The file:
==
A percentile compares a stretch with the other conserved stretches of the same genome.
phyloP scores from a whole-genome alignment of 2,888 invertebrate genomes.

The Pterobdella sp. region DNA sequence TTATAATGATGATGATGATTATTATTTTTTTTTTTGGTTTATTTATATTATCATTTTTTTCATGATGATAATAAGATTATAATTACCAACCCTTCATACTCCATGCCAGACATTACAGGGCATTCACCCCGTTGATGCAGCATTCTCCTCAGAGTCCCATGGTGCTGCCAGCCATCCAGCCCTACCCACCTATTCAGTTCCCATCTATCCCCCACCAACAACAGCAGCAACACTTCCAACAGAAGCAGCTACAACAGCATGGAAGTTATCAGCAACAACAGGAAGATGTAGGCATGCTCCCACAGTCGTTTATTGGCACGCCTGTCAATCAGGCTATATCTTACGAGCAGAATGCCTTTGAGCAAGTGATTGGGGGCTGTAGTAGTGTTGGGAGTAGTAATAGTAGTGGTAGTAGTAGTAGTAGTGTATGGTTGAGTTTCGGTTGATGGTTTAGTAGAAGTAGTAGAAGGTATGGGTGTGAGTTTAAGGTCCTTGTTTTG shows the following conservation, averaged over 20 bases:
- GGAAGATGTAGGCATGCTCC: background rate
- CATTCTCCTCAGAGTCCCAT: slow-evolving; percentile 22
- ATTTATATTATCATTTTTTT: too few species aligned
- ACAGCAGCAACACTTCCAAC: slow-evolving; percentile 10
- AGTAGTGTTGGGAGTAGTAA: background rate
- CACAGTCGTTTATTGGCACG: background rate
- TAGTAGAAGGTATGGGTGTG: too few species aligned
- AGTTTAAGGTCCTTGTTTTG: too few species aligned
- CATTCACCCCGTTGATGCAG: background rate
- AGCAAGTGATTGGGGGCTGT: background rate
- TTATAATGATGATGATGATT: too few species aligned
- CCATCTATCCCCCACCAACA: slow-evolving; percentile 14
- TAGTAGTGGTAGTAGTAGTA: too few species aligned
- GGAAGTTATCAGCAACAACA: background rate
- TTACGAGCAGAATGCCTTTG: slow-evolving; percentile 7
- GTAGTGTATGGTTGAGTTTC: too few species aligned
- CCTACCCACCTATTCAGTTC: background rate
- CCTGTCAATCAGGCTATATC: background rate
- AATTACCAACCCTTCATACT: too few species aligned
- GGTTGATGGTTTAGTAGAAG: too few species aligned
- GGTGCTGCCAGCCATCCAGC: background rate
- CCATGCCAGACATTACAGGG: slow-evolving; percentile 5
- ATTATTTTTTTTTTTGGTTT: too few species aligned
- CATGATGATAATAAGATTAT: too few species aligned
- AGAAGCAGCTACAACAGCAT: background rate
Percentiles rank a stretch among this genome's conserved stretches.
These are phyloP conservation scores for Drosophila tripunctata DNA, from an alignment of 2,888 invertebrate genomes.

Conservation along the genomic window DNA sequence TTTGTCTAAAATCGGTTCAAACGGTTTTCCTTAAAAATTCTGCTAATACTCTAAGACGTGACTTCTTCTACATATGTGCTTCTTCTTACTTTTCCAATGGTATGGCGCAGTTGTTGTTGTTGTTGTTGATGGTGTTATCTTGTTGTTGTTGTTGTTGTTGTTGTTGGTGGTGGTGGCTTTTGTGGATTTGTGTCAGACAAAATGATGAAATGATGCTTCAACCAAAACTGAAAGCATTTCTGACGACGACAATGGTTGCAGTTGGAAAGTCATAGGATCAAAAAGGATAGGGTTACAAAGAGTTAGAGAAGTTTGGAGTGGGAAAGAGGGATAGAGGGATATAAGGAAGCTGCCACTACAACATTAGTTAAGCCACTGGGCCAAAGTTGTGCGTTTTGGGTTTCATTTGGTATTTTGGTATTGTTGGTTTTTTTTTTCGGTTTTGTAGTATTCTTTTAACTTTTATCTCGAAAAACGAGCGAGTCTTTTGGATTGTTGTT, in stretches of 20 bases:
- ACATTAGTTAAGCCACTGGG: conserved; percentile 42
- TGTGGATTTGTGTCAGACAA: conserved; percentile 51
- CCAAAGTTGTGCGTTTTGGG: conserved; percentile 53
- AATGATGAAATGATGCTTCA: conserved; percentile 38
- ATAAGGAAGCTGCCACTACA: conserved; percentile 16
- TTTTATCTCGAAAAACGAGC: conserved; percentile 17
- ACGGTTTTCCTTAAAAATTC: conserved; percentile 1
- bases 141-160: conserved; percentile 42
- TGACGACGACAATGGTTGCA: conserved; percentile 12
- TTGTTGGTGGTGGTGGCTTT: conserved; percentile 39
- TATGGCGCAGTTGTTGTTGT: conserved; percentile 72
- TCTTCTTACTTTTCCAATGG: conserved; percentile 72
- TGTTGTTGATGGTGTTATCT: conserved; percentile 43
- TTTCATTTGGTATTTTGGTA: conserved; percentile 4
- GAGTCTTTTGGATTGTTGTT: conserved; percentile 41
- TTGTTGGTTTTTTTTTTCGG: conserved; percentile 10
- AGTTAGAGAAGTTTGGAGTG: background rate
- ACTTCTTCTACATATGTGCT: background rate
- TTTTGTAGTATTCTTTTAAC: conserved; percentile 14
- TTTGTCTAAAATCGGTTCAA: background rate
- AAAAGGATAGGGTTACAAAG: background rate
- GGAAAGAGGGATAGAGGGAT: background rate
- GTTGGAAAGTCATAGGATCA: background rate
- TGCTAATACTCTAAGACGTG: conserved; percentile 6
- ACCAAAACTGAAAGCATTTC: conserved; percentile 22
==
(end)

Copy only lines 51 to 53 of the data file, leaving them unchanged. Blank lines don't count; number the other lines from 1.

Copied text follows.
- TTTGTCTAAAATCGGTTCAA: background rate
- AAAAGGATAGGGTTACAAAG: background rate
- GGAAAGAGGGATAGAGGGAT: background rate